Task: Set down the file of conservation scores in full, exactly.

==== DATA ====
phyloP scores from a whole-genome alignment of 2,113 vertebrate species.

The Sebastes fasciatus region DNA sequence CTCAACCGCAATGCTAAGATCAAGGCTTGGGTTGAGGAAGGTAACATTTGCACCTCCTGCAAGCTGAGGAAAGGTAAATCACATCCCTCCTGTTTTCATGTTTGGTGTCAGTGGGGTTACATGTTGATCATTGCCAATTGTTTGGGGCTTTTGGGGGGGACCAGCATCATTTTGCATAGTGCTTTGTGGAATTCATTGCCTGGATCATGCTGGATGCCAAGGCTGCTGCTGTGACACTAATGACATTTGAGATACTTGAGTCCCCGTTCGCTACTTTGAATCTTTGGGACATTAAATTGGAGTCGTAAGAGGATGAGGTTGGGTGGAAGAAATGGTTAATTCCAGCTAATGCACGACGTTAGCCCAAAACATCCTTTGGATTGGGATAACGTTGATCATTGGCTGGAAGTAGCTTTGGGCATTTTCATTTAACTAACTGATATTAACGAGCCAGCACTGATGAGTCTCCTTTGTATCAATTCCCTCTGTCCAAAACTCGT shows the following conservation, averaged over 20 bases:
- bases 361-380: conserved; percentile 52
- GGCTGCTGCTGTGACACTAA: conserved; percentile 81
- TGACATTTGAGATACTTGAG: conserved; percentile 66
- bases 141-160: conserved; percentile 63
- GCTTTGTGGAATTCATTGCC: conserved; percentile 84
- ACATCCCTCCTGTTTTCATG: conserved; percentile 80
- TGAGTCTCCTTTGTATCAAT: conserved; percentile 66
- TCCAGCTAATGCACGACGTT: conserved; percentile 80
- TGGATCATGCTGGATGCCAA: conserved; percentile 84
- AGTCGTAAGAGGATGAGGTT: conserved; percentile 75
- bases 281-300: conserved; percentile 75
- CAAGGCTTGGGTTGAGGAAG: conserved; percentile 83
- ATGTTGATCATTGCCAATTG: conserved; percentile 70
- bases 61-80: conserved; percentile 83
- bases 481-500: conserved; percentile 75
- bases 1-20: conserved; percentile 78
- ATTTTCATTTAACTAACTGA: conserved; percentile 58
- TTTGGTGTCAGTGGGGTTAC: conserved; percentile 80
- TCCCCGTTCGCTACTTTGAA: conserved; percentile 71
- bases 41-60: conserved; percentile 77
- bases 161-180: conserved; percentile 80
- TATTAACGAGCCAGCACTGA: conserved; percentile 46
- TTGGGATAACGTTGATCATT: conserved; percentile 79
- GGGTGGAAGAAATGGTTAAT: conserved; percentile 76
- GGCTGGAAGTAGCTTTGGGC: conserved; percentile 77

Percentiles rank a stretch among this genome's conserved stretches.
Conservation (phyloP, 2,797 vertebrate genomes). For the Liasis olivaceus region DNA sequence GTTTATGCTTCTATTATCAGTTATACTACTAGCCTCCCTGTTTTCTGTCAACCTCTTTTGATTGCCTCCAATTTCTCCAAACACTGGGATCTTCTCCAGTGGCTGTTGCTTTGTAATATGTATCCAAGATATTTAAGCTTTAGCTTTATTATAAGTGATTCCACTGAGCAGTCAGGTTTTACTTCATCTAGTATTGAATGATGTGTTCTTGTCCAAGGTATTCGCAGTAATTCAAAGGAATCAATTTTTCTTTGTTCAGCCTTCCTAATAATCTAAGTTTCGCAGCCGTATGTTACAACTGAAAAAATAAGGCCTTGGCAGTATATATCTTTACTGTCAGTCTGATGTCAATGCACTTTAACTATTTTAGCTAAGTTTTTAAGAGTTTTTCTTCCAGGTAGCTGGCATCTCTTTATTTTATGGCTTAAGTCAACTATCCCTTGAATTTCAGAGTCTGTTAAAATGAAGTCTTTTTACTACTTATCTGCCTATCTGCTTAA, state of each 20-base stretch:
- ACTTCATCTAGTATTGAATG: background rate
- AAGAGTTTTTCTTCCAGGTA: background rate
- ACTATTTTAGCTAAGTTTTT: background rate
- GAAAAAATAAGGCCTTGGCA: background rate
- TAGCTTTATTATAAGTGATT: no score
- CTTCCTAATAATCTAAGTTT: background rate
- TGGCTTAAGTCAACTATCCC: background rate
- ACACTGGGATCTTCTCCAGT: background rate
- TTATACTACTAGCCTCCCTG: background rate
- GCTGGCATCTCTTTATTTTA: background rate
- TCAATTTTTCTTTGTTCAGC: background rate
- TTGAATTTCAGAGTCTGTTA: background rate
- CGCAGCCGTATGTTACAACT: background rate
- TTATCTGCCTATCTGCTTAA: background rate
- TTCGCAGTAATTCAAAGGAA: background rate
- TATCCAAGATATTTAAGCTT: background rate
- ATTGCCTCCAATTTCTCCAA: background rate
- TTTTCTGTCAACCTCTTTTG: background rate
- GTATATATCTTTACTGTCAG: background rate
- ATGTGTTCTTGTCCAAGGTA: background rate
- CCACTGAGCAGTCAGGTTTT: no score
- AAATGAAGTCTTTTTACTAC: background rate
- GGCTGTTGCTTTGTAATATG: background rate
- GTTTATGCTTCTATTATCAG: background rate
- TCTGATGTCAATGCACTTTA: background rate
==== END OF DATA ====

phyloP scores from a whole-genome alignment of 2,113 vertebrate species.

The Sebastes fasciatus region DNA sequence CTCAACCGCAATGCTAAGATCAAGGCTTGGGTTGAGGAAGGTAACATTTGCACCTCCTGCAAGCTGAGGAAAGGTAAATCACATCCCTCCTGTTTTCATGTTTGGTGTCAGTGGGGTTACATGTTGATCATTGCCAATTGTTTGGGGCTTTTGGGGGGGACCAGCATCATTTTGCATAGTGCTTTGTGGAATTCATTGCCTGGATCATGCTGGATGCCAAGGCTGCTGCTGTGACACTAATGACATTTGAGATACTTGAGTCCCCGTTCGCTACTTTGAATCTTTGGGACATTAAATTGGAGTCGTAAGAGGATGAGGTTGGGTGGAAGAAATGGTTAATTCCAGCTAATGCACGACGTTAGCCCAAAACATCCTTTGGATTGGGATAACGTTGATCATTGGCTGGAAGTAGCTTTGGGCATTTTCATTTAACTAACTGATATTAACGAGCCAGCACTGATGAGTCTCCTTTGTATCAATTCCCTCTGTCCAAAACTCGT shows the following conservation, averaged over 20 bases:
- bases 361-380: conserved; percentile 52
- GGCTGCTGCTGTGACACTAA: conserved; percentile 81
- TGACATTTGAGATACTTGAG: conserved; percentile 66
- bases 141-160: conserved; percentile 63
- GCTTTGTGGAATTCATTGCC: conserved; percentile 84
- ACATCCCTCCTGTTTTCATG: conserved; percentile 80
- TGAGTCTCCTTTGTATCAAT: conserved; percentile 66
- TCCAGCTAATGCACGACGTT: conserved; percentile 80
- TGGATCATGCTGGATGCCAA: conserved; percentile 84
- AGTCGTAAGAGGATGAGGTT: conserved; percentile 75
- bases 281-300: conserved; percentile 75
- CAAGGCTTGGGTTGAGGAAG: conserved; percentile 83
- ATGTTGATCATTGCCAATTG: conserved; percentile 70
- bases 61-80: conserved; percentile 83
- bases 481-500: conserved; percentile 75
- bases 1-20: conserved; percentile 78
- ATTTTCATTTAACTAACTGA: conserved; percentile 58
- TTTGGTGTCAGTGGGGTTAC: conserved; percentile 80
- TCCCCGTTCGCTACTTTGAA: conserved; percentile 71
- bases 41-60: conserved; percentile 77
- bases 161-180: conserved; percentile 80
- TATTAACGAGCCAGCACTGA: conserved; percentile 46
- TTGGGATAACGTTGATCATT: conserved; percentile 79
- GGGTGGAAGAAATGGTTAAT: conserved; percentile 76
- GGCTGGAAGTAGCTTTGGGC: conserved; percentile 77

Percentiles rank a stretch among this genome's conserved stretches.
Conservation (phyloP, 2,797 vertebrate genomes). For the Liasis olivaceus region DNA sequence GTTTATGCTTCTATTATCAGTTATACTACTAGCCTCCCTGTTTTCTGTCAACCTCTTTTGATTGCCTCCAATTTCTCCAAACACTGGGATCTTCTCCAGTGGCTGTTGCTTTGTAATATGTATCCAAGATATTTAAGCTTTAGCTTTATTATAAGTGATTCCACTGAGCAGTCAGGTTTTACTTCATCTAGTATTGAATGATGTGTTCTTGTCCAAGGTATTCGCAGTAATTCAAAGGAATCAATTTTTCTTTGTTCAGCCTTCCTAATAATCTAAGTTTCGCAGCCGTATGTTACAACTGAAAAAATAAGGCCTTGGCAGTATATATCTTTACTGTCAGTCTGATGTCAATGCACTTTAACTATTTTAGCTAAGTTTTTAAGAGTTTTTCTTCCAGGTAGCTGGCATCTCTTTATTTTATGGCTTAAGTCAACTATCCCTTGAATTTCAGAGTCTGTTAAAATGAAGTCTTTTTACTACTTATCTGCCTATCTGCTTAA, state of each 20-base stretch:
- ACTTCATCTAGTATTGAATG: background rate
- AAGAGTTTTTCTTCCAGGTA: background rate
- ACTATTTTAGCTAAGTTTTT: background rate
- GAAAAAATAAGGCCTTGGCA: background rate
- TAGCTTTATTATAAGTGATT: no score
- CTTCCTAATAATCTAAGTTT: background rate
- TGGCTTAAGTCAACTATCCC: background rate
- ACACTGGGATCTTCTCCAGT: background rate
- TTATACTACTAGCCTCCCTG: background rate
- GCTGGCATCTCTTTATTTTA: background rate
- TCAATTTTTCTTTGTTCAGC: background rate
- TTGAATTTCAGAGTCTGTTA: background rate
- CGCAGCCGTATGTTACAACT: background rate
- TTATCTGCCTATCTGCTTAA: background rate
- TTCGCAGTAATTCAAAGGAA: background rate
- TATCCAAGATATTTAAGCTT: background rate
- ATTGCCTCCAATTTCTCCAA: background rate
- TTTTCTGTCAACCTCTTTTG: background rate
- GTATATATCTTTACTGTCAG: background rate
- ATGTGTTCTTGTCCAAGGTA: background rate
- CCACTGAGCAGTCAGGTTTT: no score
- AAATGAAGTCTTTTTACTAC: background rate
- GGCTGTTGCTTTGTAATATG: background rate
- GTTTATGCTTCTATTATCAG: background rate
- TCTGATGTCAATGCACTTTA: background rate